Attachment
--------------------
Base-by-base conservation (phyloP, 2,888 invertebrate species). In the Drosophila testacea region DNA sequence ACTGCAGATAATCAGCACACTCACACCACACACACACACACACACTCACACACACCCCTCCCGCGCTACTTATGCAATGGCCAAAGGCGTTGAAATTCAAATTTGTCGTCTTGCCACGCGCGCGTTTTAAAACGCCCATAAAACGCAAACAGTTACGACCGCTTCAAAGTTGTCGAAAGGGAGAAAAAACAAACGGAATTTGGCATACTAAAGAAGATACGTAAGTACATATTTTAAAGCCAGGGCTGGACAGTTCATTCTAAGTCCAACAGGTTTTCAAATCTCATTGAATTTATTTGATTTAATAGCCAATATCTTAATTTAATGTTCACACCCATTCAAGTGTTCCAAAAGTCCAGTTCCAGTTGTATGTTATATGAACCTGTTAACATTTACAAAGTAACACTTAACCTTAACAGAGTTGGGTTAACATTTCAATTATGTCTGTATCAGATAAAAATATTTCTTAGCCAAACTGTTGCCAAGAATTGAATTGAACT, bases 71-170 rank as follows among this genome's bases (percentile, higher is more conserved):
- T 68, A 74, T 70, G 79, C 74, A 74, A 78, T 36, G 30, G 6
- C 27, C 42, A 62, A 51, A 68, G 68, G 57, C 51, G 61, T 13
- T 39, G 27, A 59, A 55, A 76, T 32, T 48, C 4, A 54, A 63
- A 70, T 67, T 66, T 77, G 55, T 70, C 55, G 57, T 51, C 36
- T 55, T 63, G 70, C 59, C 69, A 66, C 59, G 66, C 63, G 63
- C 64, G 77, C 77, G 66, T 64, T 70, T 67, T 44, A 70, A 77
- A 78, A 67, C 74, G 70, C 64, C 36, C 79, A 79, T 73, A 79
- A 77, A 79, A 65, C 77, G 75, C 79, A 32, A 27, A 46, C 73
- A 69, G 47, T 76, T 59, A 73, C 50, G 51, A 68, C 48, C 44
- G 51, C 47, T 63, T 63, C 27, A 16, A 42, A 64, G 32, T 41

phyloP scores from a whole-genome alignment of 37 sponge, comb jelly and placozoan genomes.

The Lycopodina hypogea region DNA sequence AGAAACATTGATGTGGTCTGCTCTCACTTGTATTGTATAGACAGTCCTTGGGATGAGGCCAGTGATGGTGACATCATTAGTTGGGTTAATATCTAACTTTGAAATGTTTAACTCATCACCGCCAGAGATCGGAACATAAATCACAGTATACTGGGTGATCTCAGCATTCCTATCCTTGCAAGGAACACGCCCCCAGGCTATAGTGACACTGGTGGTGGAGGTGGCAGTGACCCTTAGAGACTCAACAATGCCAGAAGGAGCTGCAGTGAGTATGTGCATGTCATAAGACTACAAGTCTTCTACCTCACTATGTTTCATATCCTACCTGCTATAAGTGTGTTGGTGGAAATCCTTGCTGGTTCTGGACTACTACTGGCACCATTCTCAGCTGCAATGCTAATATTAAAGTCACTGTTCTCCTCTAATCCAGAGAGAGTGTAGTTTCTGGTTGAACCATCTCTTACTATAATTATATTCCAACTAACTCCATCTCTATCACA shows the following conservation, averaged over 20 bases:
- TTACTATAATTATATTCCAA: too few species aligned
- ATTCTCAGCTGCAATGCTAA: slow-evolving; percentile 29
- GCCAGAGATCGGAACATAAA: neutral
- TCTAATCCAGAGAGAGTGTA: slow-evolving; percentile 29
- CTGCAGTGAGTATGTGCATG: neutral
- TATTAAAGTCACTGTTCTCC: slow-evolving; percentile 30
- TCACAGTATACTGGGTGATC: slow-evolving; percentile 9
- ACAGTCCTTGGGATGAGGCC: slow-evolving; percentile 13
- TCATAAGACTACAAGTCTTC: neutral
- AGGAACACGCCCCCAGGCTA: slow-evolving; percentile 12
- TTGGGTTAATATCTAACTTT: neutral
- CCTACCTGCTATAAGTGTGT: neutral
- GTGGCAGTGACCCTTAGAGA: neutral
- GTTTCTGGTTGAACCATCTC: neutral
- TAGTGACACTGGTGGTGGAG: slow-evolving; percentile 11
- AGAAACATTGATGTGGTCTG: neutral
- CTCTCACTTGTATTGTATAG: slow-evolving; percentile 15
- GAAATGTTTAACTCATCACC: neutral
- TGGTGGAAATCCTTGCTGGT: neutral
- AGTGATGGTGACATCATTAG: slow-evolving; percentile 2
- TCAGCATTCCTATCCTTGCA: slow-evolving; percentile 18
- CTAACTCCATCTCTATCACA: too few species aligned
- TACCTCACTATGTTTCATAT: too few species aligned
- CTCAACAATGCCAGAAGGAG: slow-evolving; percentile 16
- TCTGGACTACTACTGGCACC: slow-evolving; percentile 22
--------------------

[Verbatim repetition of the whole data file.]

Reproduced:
Base-by-base conservation (phyloP, 2,888 invertebrate species). In the Drosophila testacea region DNA sequence ACTGCAGATAATCAGCACACTCACACCACACACACACACACACACTCACACACACCCCTCCCGCGCTACTTATGCAATGGCCAAAGGCGTTGAAATTCAAATTTGTCGTCTTGCCACGCGCGCGTTTTAAAACGCCCATAAAACGCAAACAGTTACGACCGCTTCAAAGTTGTCGAAAGGGAGAAAAAACAAACGGAATTTGGCATACTAAAGAAGATACGTAAGTACATATTTTAAAGCCAGGGCTGGACAGTTCATTCTAAGTCCAACAGGTTTTCAAATCTCATTGAATTTATTTGATTTAATAGCCAATATCTTAATTTAATGTTCACACCCATTCAAGTGTTCCAAAAGTCCAGTTCCAGTTGTATGTTATATGAACCTGTTAACATTTACAAAGTAACACTTAACCTTAACAGAGTTGGGTTAACATTTCAATTATGTCTGTATCAGATAAAAATATTTCTTAGCCAAACTGTTGCCAAGAATTGAATTGAACT, bases 71-170 rank as follows among this genome's bases (percentile, higher is more conserved):
- T 68, A 74, T 70, G 79, C 74, A 74, A 78, T 36, G 30, G 6
- C 27, C 42, A 62, A 51, A 68, G 68, G 57, C 51, G 61, T 13
- T 39, G 27, A 59, A 55, A 76, T 32, T 48, C 4, A 54, A 63
- A 70, T 67, T 66, T 77, G 55, T 70, C 55, G 57, T 51, C 36
- T 55, T 63, G 70, C 59, C 69, A 66, C 59, G 66, C 63, G 63
- C 64, G 77, C 77, G 66, T 64, T 70, T 67, T 44, A 70, A 77
- A 78, A 67, C 74, G 70, C 64, C 36, C 79, A 79, T 73, A 79
- A 77, A 79, A 65, C 77, G 75, C 79, A 32, A 27, A 46, C 73
- A 69, G 47, T 76, T 59, A 73, C 50, G 51, A 68, C 48, C 44
- G 51, C 47, T 63, T 63, C 27, A 16, A 42, A 64, G 32, T 41

phyloP scores from a whole-genome alignment of 37 sponge, comb jelly and placozoan genomes.

The Lycopodina hypogea region DNA sequence AGAAACATTGATGTGGTCTGCTCTCACTTGTATTGTATAGACAGTCCTTGGGATGAGGCCAGTGATGGTGACATCATTAGTTGGGTTAATATCTAACTTTGAAATGTTTAACTCATCACCGCCAGAGATCGGAACATAAATCACAGTATACTGGGTGATCTCAGCATTCCTATCCTTGCAAGGAACACGCCCCCAGGCTATAGTGACACTGGTGGTGGAGGTGGCAGTGACCCTTAGAGACTCAACAATGCCAGAAGGAGCTGCAGTGAGTATGTGCATGTCATAAGACTACAAGTCTTCTACCTCACTATGTTTCATATCCTACCTGCTATAAGTGTGTTGGTGGAAATCCTTGCTGGTTCTGGACTACTACTGGCACCATTCTCAGCTGCAATGCTAATATTAAAGTCACTGTTCTCCTCTAATCCAGAGAGAGTGTAGTTTCTGGTTGAACCATCTCTTACTATAATTATATTCCAACTAACTCCATCTCTATCACA shows the following conservation, averaged over 20 bases:
- TTACTATAATTATATTCCAA: too few species aligned
- ATTCTCAGCTGCAATGCTAA: slow-evolving; percentile 29
- GCCAGAGATCGGAACATAAA: neutral
- TCTAATCCAGAGAGAGTGTA: slow-evolving; percentile 29
- CTGCAGTGAGTATGTGCATG: neutral
- TATTAAAGTCACTGTTCTCC: slow-evolving; percentile 30
- TCACAGTATACTGGGTGATC: slow-evolving; percentile 9
- ACAGTCCTTGGGATGAGGCC: slow-evolving; percentile 13
- TCATAAGACTACAAGTCTTC: neutral
- AGGAACACGCCCCCAGGCTA: slow-evolving; percentile 12
- TTGGGTTAATATCTAACTTT: neutral
- CCTACCTGCTATAAGTGTGT: neutral
- GTGGCAGTGACCCTTAGAGA: neutral
- GTTTCTGGTTGAACCATCTC: neutral
- TAGTGACACTGGTGGTGGAG: slow-evolving; percentile 11
- AGAAACATTGATGTGGTCTG: neutral
- CTCTCACTTGTATTGTATAG: slow-evolving; percentile 15
- GAAATGTTTAACTCATCACC: neutral
- TGGTGGAAATCCTTGCTGGT: neutral
- AGTGATGGTGACATCATTAG: slow-evolving; percentile 2
- TCAGCATTCCTATCCTTGCA: slow-evolving; percentile 18
- CTAACTCCATCTCTATCACA: too few species aligned
- TACCTCACTATGTTTCATAT: too few species aligned
- CTCAACAATGCCAGAAGGAG: slow-evolving; percentile 16
- TCTGGACTACTACTGGCACC: slow-evolving; percentile 22